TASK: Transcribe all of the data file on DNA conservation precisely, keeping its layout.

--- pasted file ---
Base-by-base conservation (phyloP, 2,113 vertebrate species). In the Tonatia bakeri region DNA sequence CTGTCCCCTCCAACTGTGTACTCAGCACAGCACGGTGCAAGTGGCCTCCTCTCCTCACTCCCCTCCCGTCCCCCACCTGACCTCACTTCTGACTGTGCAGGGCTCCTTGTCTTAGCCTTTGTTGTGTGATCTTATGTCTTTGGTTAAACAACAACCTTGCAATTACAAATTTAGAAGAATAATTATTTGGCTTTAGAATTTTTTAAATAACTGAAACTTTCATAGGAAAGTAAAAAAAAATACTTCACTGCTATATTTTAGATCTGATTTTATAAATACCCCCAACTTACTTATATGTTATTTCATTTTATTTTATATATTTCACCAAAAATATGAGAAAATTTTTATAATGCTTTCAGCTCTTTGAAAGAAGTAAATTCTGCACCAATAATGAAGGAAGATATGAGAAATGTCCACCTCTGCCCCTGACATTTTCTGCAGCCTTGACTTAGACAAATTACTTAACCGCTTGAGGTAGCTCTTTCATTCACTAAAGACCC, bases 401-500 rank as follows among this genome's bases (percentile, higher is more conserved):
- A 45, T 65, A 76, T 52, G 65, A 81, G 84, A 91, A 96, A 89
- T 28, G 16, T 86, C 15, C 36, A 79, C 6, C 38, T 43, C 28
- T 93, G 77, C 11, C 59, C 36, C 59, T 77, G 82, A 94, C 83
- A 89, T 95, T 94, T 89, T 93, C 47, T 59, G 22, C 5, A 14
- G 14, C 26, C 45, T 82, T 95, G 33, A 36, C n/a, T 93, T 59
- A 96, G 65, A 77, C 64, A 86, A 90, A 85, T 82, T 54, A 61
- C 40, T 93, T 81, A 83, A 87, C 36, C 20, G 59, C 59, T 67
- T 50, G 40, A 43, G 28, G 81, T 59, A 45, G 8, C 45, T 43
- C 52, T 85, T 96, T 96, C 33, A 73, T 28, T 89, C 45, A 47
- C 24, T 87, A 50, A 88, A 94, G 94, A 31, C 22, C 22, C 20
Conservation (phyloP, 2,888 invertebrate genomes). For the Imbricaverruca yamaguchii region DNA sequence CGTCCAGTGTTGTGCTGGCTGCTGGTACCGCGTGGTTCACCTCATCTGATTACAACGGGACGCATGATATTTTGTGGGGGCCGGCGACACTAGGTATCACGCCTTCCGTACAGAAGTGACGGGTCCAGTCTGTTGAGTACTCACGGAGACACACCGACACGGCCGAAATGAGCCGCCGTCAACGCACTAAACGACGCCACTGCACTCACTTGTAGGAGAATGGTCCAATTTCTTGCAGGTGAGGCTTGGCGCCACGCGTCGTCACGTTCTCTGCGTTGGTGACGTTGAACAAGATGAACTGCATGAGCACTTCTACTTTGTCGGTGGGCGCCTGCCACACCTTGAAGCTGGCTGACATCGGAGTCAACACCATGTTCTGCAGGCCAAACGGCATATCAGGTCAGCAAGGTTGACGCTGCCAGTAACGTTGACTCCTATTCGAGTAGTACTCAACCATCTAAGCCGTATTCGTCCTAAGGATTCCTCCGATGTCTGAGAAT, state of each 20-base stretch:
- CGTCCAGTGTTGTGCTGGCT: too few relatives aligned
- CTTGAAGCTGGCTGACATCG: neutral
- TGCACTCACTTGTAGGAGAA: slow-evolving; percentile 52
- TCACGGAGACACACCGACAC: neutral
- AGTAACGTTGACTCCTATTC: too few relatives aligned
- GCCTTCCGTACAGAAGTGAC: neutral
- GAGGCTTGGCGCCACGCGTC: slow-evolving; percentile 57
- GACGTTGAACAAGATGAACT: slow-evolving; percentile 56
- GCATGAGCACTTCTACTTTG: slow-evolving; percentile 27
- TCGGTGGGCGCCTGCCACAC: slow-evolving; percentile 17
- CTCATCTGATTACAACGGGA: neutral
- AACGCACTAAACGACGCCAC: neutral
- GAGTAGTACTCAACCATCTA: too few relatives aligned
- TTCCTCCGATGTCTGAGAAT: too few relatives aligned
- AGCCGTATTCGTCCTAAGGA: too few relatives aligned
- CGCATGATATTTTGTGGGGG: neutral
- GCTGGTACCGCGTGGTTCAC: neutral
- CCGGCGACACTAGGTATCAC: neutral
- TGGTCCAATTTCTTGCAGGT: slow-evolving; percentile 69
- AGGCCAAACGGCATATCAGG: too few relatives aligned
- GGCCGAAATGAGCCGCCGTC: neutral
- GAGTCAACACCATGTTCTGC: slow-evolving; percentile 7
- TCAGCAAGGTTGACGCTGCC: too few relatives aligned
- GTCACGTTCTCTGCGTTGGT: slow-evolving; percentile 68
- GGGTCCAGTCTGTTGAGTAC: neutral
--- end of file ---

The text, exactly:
Base-by-base conservation (phyloP, 2,113 vertebrate species). In the Tonatia bakeri region DNA sequence CTGTCCCCTCCAACTGTGTACTCAGCACAGCACGGTGCAAGTGGCCTCCTCTCCTCACTCCCCTCCCGTCCCCCACCTGACCTCACTTCTGACTGTGCAGGGCTCCTTGTCTTAGCCTTTGTTGTGTGATCTTATGTCTTTGGTTAAACAACAACCTTGCAATTACAAATTTAGAAGAATAATTATTTGGCTTTAGAATTTTTTAAATAACTGAAACTTTCATAGGAAAGTAAAAAAAAATACTTCACTGCTATATTTTAGATCTGATTTTATAAATACCCCCAACTTACTTATATGTTATTTCATTTTATTTTATATATTTCACCAAAAATATGAGAAAATTTTTATAATGCTTTCAGCTCTTTGAAAGAAGTAAATTCTGCACCAATAATGAAGGAAGATATGAGAAATGTCCACCTCTGCCCCTGACATTTTCTGCAGCCTTGACTTAGACAAATTACTTAACCGCTTGAGGTAGCTCTTTCATTCACTAAAGACCC, bases 401-500 rank as follows among this genome's bases (percentile, higher is more conserved):
- A 45, T 65, A 76, T 52, G 65, A 81, G 84, A 91, A 96, A 89
- T 28, G 16, T 86, C 15, C 36, A 79, C 6, C 38, T 43, C 28
- T 93, G 77, C 11, C 59, C 36, C 59, T 77, G 82, A 94, C 83
- A 89, T 95, T 94, T 89, T 93, C 47, T 59, G 22, C 5, A 14
- G 14, C 26, C 45, T 82, T 95, G 33, A 36, C n/a, T 93, T 59
- A 96, G 65, A 77, C 64, A 86, A 90, A 85, T 82, T 54, A 61
- C 40, T 93, T 81, A 83, A 87, C 36, C 20, G 59, C 59, T 67
- T 50, G 40, A 43, G 28, G 81, T 59, A 45, G 8, C 45, T 43
- C 52, T 85, T 96, T 96, C 33, A 73, T 28, T 89, C 45, A 47
- C 24, T 87, A 50, A 88, A 94, G 94, A 31, C 22, C 22, C 20
Conservation (phyloP, 2,888 invertebrate genomes). For the Imbricaverruca yamaguchii region DNA sequence CGTCCAGTGTTGTGCTGGCTGCTGGTACCGCGTGGTTCACCTCATCTGATTACAACGGGACGCATGATATTTTGTGGGGGCCGGCGACACTAGGTATCACGCCTTCCGTACAGAAGTGACGGGTCCAGTCTGTTGAGTACTCACGGAGACACACCGACACGGCCGAAATGAGCCGCCGTCAACGCACTAAACGACGCCACTGCACTCACTTGTAGGAGAATGGTCCAATTTCTTGCAGGTGAGGCTTGGCGCCACGCGTCGTCACGTTCTCTGCGTTGGTGACGTTGAACAAGATGAACTGCATGAGCACTTCTACTTTGTCGGTGGGCGCCTGCCACACCTTGAAGCTGGCTGACATCGGAGTCAACACCATGTTCTGCAGGCCAAACGGCATATCAGGTCAGCAAGGTTGACGCTGCCAGTAACGTTGACTCCTATTCGAGTAGTACTCAACCATCTAAGCCGTATTCGTCCTAAGGATTCCTCCGATGTCTGAGAAT, state of each 20-base stretch:
- CGTCCAGTGTTGTGCTGGCT: too few relatives aligned
- CTTGAAGCTGGCTGACATCG: neutral
- TGCACTCACTTGTAGGAGAA: slow-evolving; percentile 52
- TCACGGAGACACACCGACAC: neutral
- AGTAACGTTGACTCCTATTC: too few relatives aligned
- GCCTTCCGTACAGAAGTGAC: neutral
- GAGGCTTGGCGCCACGCGTC: slow-evolving; percentile 57
- GACGTTGAACAAGATGAACT: slow-evolving; percentile 56
- GCATGAGCACTTCTACTTTG: slow-evolving; percentile 27
- TCGGTGGGCGCCTGCCACAC: slow-evolving; percentile 17
- CTCATCTGATTACAACGGGA: neutral
- AACGCACTAAACGACGCCAC: neutral
- GAGTAGTACTCAACCATCTA: too few relatives aligned
- TTCCTCCGATGTCTGAGAAT: too few relatives aligned
- AGCCGTATTCGTCCTAAGGA: too few relatives aligned
- CGCATGATATTTTGTGGGGG: neutral
- GCTGGTACCGCGTGGTTCAC: neutral
- CCGGCGACACTAGGTATCAC: neutral
- TGGTCCAATTTCTTGCAGGT: slow-evolving; percentile 69
- AGGCCAAACGGCATATCAGG: too few relatives aligned
- GGCCGAAATGAGCCGCCGTC: neutral
- GAGTCAACACCATGTTCTGC: slow-evolving; percentile 7
- TCAGCAAGGTTGACGCTGCC: too few relatives aligned
- GTCACGTTCTCTGCGTTGGT: slow-evolving; percentile 68
- GGGTCCAGTCTGTTGAGTAC: neutral